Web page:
The infrastructure's conservation state and the use of its capacity are issues that impact the performance of a transport system. According to (Zhi & Li, 2012), these aspects are directly related to the service level achieved when using the infrastructure, which in turn directly affects the services offered in a logistics hub. The assessment of the infrastructure conditions further indicates whether or not it is possible to remodel existing facilities to be used as hubs, which could save money and time (Feng, Li & Zhang, 2013; Ren et al., 2010). On the other hand, observing traffic conditions and flow patterns not only assists in the identification of potential sites for a logistics hub, but aids in evaluating the flow changes and their environmental impacts due to more intense traffic or congestion (Liu, Guo & Zhao, 2012; Ren et al., 2010).

5 MODELS AND SOLUTION TECHNIQUES FOR THE LOCATION OF LOGISTICS HUBS

The location models available in the surveyed literature were sorted into two categories, based on the number of decision criteria considered: multi-criteria or single-criterion. This classification is related not only to the model itself and type of results obtained, but also to the solution techniques adopted.

Different aspects can be considered during modeling, which are used either as decision criteria or model restrictions. They comprise: i) transport, related to transportation costs, time or distance travelled; ii) hub functionality, regarding the activities carried out on the hub, capacity, skilled labor availability, operating costs, fees, etc.; iii) investment, concerning the required amount of capital for the construction of facilities; iv) supply and demand, which deals with the availability of products and volumes to be handled, including traffic; v) market, considering the proximity to customers and potential for coverage expansion; vi) policy, which includes the development of policies, current legislation, and benefits of tax incentives; and vii) environment, linked to terrain characteristics, geography, and environmental protection. Table 3 presents the types of models and features taken into account, per author.

Table 3 Types of models and aspects taken into account. 

*supply and demand.

Meanwhile, regardless of model's features, it is a consensus among authors that the decision on location begins with the pre-selection of a set of potential sites where the hub could be implemented, particularly if the network considered has a large number of possible locations (Zhi & Li, 2012). Indeed, to test all possible combinations becomes impracticable. Although most authors do not make clear how this pre-selection is made, several criteria could be identified which are related to product flow, supply and demand of products, and available infrastructure.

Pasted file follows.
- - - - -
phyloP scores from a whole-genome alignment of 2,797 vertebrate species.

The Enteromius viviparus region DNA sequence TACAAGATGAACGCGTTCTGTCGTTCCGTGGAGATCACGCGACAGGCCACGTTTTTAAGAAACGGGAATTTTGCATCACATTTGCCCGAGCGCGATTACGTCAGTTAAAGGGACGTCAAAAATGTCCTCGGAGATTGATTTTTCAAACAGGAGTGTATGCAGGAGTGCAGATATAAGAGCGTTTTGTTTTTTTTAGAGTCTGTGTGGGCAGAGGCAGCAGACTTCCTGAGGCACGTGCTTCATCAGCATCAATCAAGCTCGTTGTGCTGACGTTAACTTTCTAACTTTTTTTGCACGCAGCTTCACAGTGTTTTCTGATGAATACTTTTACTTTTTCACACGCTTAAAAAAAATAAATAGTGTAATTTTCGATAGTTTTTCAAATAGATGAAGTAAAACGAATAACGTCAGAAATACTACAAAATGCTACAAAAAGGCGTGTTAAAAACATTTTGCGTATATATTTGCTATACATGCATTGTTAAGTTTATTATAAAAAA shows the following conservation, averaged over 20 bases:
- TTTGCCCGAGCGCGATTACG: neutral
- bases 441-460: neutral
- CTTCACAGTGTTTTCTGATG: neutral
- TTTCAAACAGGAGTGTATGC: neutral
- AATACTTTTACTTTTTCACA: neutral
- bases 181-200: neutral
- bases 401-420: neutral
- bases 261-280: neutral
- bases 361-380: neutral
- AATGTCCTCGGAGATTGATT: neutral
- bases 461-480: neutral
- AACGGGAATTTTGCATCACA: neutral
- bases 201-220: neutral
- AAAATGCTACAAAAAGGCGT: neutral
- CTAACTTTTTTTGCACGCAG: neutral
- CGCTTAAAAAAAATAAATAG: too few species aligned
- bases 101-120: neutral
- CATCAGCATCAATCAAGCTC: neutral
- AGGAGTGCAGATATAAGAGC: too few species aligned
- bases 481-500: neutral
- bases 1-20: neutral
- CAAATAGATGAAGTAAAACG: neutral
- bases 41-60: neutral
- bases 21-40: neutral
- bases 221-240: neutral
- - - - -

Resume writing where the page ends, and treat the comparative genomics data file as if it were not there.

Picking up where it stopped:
According to (Gao & Dong, 2012) and (Dubke & Pizzolato, 2011), logistics hubs should be located at the intersection of large streams of flow, or very close to major transport links, especially in order to take advantage of multimodality. In addition to ensuring the existence of a greater volume of cargo that could be handled in the hub, this would encourage a better use of theexisting infrastructure. (Rahimi, Asef-Vaziri & Harrison, 2008), for example, rated potential location sites based on traffic distribution and total distances travelled by vehicles. On the other hand, (Ambrosino & Sciomachen, 2012) considered the possibilities of exchange between modes as a basis for the pre-selection.

Defining the initial set of potential location sites could also be based on criteria related to the location of supply and demand of goods. (Boudouin & Luna, 2012) suggest that areas where product consumption is concentrated could be used as foundation to identify the need for a logistics hub, especially when urban transportation is at stake. (Ambrosino & Sciomachen, 2012) goin the same direction, adopting a procedure that considers government data on supply and demand of products. (Alumur, Kara & Karasan, 2012), in turn, pre-select sites based on population and industrialization of cities and regions.